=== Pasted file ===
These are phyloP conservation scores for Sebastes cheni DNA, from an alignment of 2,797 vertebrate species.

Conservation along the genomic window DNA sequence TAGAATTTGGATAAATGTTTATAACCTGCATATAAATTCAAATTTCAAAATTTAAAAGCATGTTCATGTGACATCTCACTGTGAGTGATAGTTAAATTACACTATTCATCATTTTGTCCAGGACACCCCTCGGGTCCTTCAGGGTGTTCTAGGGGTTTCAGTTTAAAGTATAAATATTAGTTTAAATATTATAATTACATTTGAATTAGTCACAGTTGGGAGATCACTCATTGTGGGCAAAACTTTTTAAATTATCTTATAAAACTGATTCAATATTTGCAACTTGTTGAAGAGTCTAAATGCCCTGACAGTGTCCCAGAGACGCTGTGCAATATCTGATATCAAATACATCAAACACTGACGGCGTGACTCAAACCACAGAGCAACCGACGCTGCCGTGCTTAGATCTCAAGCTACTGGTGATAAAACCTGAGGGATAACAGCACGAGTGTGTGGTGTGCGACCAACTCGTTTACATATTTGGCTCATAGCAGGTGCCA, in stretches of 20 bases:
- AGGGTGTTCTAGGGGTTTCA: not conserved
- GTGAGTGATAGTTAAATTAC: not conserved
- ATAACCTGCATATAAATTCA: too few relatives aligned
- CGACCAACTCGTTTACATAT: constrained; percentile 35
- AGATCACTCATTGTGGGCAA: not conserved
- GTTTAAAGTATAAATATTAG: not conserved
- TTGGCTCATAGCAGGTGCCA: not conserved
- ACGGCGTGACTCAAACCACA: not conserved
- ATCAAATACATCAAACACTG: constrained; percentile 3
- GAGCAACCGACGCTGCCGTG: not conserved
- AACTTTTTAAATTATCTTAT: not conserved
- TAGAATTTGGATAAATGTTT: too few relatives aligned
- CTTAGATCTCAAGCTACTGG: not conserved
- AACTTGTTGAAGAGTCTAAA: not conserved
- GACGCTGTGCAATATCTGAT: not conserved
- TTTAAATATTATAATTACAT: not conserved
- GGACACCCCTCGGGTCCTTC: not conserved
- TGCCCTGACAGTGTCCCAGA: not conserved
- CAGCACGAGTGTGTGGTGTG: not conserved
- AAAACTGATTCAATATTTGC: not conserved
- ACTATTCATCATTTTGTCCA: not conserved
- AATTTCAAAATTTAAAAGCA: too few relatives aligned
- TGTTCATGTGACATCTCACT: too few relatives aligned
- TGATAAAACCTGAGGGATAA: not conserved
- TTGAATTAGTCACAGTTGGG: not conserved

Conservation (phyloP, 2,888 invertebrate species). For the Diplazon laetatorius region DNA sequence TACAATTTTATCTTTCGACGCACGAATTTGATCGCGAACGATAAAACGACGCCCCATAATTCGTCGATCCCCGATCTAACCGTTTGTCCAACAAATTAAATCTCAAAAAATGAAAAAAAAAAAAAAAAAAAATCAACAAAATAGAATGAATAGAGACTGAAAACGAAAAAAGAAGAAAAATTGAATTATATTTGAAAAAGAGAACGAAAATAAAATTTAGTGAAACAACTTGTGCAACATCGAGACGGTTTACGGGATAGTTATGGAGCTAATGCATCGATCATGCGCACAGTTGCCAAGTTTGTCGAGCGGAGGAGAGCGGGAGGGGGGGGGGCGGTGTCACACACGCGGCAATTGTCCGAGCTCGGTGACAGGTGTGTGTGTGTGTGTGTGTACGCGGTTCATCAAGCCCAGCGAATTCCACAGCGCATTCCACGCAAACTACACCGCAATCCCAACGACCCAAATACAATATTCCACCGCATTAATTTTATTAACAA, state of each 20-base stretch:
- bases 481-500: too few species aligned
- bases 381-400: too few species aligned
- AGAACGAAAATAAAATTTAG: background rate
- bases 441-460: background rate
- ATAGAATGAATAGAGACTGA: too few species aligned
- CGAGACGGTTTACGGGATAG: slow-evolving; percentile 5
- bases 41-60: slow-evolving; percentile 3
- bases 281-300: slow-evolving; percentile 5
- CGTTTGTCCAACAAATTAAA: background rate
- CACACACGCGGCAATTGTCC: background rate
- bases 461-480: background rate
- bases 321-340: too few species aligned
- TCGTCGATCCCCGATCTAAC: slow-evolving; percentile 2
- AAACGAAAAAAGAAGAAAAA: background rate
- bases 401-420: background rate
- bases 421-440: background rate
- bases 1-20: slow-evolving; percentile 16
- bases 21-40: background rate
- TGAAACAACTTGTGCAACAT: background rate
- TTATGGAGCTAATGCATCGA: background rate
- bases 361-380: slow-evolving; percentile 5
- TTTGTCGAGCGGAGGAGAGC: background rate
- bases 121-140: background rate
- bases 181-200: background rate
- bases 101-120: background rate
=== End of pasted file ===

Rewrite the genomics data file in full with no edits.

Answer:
These are phyloP conservation scores for Sebastes cheni DNA, from an alignment of 2,797 vertebrate species.

Conservation along the genomic window DNA sequence TAGAATTTGGATAAATGTTTATAACCTGCATATAAATTCAAATTTCAAAATTTAAAAGCATGTTCATGTGACATCTCACTGTGAGTGATAGTTAAATTACACTATTCATCATTTTGTCCAGGACACCCCTCGGGTCCTTCAGGGTGTTCTAGGGGTTTCAGTTTAAAGTATAAATATTAGTTTAAATATTATAATTACATTTGAATTAGTCACAGTTGGGAGATCACTCATTGTGGGCAAAACTTTTTAAATTATCTTATAAAACTGATTCAATATTTGCAACTTGTTGAAGAGTCTAAATGCCCTGACAGTGTCCCAGAGACGCTGTGCAATATCTGATATCAAATACATCAAACACTGACGGCGTGACTCAAACCACAGAGCAACCGACGCTGCCGTGCTTAGATCTCAAGCTACTGGTGATAAAACCTGAGGGATAACAGCACGAGTGTGTGGTGTGCGACCAACTCGTTTACATATTTGGCTCATAGCAGGTGCCA, in stretches of 20 bases:
- AGGGTGTTCTAGGGGTTTCA: not conserved
- GTGAGTGATAGTTAAATTAC: not conserved
- ATAACCTGCATATAAATTCA: too few relatives aligned
- CGACCAACTCGTTTACATAT: constrained; percentile 35
- AGATCACTCATTGTGGGCAA: not conserved
- GTTTAAAGTATAAATATTAG: not conserved
- TTGGCTCATAGCAGGTGCCA: not conserved
- ACGGCGTGACTCAAACCACA: not conserved
- ATCAAATACATCAAACACTG: constrained; percentile 3
- GAGCAACCGACGCTGCCGTG: not conserved
- AACTTTTTAAATTATCTTAT: not conserved
- TAGAATTTGGATAAATGTTT: too few relatives aligned
- CTTAGATCTCAAGCTACTGG: not conserved
- AACTTGTTGAAGAGTCTAAA: not conserved
- GACGCTGTGCAATATCTGAT: not conserved
- TTTAAATATTATAATTACAT: not conserved
- GGACACCCCTCGGGTCCTTC: not conserved
- TGCCCTGACAGTGTCCCAGA: not conserved
- CAGCACGAGTGTGTGGTGTG: not conserved
- AAAACTGATTCAATATTTGC: not conserved
- ACTATTCATCATTTTGTCCA: not conserved
- AATTTCAAAATTTAAAAGCA: too few relatives aligned
- TGTTCATGTGACATCTCACT: too few relatives aligned
- TGATAAAACCTGAGGGATAA: not conserved
- TTGAATTAGTCACAGTTGGG: not conserved

Conservation (phyloP, 2,888 invertebrate species). For the Diplazon laetatorius region DNA sequence TACAATTTTATCTTTCGACGCACGAATTTGATCGCGAACGATAAAACGACGCCCCATAATTCGTCGATCCCCGATCTAACCGTTTGTCCAACAAATTAAATCTCAAAAAATGAAAAAAAAAAAAAAAAAAAATCAACAAAATAGAATGAATAGAGACTGAAAACGAAAAAAGAAGAAAAATTGAATTATATTTGAAAAAGAGAACGAAAATAAAATTTAGTGAAACAACTTGTGCAACATCGAGACGGTTTACGGGATAGTTATGGAGCTAATGCATCGATCATGCGCACAGTTGCCAAGTTTGTCGAGCGGAGGAGAGCGGGAGGGGGGGGGGCGGTGTCACACACGCGGCAATTGTCCGAGCTCGGTGACAGGTGTGTGTGTGTGTGTGTGTACGCGGTTCATCAAGCCCAGCGAATTCCACAGCGCATTCCACGCAAACTACACCGCAATCCCAACGACCCAAATACAATATTCCACCGCATTAATTTTATTAACAA, state of each 20-base stretch:
- bases 481-500: too few species aligned
- bases 381-400: too few species aligned
- AGAACGAAAATAAAATTTAG: background rate
- bases 441-460: background rate
- ATAGAATGAATAGAGACTGA: too few species aligned
- CGAGACGGTTTACGGGATAG: slow-evolving; percentile 5
- bases 41-60: slow-evolving; percentile 3
- bases 281-300: slow-evolving; percentile 5
- CGTTTGTCCAACAAATTAAA: background rate
- CACACACGCGGCAATTGTCC: background rate
- bases 461-480: background rate
- bases 321-340: too few species aligned
- TCGTCGATCCCCGATCTAAC: slow-evolving; percentile 2
- AAACGAAAAAAGAAGAAAAA: background rate
- bases 401-420: background rate
- bases 421-440: background rate
- bases 1-20: slow-evolving; percentile 16
- bases 21-40: background rate
- TGAAACAACTTGTGCAACAT: background rate
- TTATGGAGCTAATGCATCGA: background rate
- bases 361-380: slow-evolving; percentile 5
- TTTGTCGAGCGGAGGAGAGC: background rate
- bases 121-140: background rate
- bases 181-200: background rate
- bases 101-120: background rate